It's Hard to Ignore Race in New York's Police Street Stop Totals

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In another bit of negative Ray Kelly-related news that doesn't involve Islamophobia, the New York Police Department has announced a record number of on-the-street "stop-and-frisks" in 2011 with the overwhelming majority of them for black and hispanic males. The use of the very controversial and questionably constitutional police tactic of stopping, questioning, and then sometimes patting down citizens has been recorded by the NYPD since 2002. (As The Wall Street Journal explains, such encounters are often called "stop-and-frisks" even when no pat-down or search is done, which according to the paper is about half the time.) 

And at 684,330 stop-frisks in last year, a 14 percent jump from 2010, it's the most ever. Some quick back-of-the-envelope calculations show that those several hundred thousand represent about 8.4 percent of the city's population. But if you live in New York, whether you are or are not among that segment may have something to do with -- you guessed it --your race and gender. "Males made up 92% of the stops, 87% of the total were either black or Hispanic and whites were 9%." Hard stats for the many observers to forget when a police spokesperson tells reporters, "Stops save lives." Especially when they can point out the police department's ugly and recent racism.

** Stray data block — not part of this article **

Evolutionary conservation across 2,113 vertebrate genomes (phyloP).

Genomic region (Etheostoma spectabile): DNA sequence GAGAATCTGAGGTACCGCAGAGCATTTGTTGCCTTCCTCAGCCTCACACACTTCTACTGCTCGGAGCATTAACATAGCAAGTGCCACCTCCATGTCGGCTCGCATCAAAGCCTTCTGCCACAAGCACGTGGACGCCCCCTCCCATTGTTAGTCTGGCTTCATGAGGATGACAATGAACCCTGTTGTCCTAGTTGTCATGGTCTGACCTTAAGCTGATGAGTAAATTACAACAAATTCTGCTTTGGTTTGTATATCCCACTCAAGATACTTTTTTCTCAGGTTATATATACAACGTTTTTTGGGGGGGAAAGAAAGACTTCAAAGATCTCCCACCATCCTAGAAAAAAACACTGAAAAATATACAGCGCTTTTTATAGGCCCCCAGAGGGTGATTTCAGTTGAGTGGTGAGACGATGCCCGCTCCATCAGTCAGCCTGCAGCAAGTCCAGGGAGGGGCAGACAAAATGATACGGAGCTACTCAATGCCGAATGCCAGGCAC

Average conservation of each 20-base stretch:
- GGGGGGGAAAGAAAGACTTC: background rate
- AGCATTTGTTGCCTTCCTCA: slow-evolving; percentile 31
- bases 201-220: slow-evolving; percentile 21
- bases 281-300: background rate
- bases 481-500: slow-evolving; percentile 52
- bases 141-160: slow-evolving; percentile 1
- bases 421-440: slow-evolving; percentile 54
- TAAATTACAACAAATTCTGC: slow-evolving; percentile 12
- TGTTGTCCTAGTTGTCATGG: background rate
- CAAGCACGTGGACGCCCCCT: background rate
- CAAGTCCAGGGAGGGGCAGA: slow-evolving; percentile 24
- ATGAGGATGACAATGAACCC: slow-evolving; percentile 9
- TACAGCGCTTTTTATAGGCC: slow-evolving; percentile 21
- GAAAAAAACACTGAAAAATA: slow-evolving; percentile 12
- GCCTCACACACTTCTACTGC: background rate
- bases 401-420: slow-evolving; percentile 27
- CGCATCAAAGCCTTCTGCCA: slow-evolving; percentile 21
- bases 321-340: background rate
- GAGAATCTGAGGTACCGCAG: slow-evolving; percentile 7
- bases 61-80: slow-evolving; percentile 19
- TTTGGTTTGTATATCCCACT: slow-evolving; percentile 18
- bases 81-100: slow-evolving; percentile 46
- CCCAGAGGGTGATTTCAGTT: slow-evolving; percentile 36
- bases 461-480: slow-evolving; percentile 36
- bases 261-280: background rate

This article is from the archive of our partner The Wire.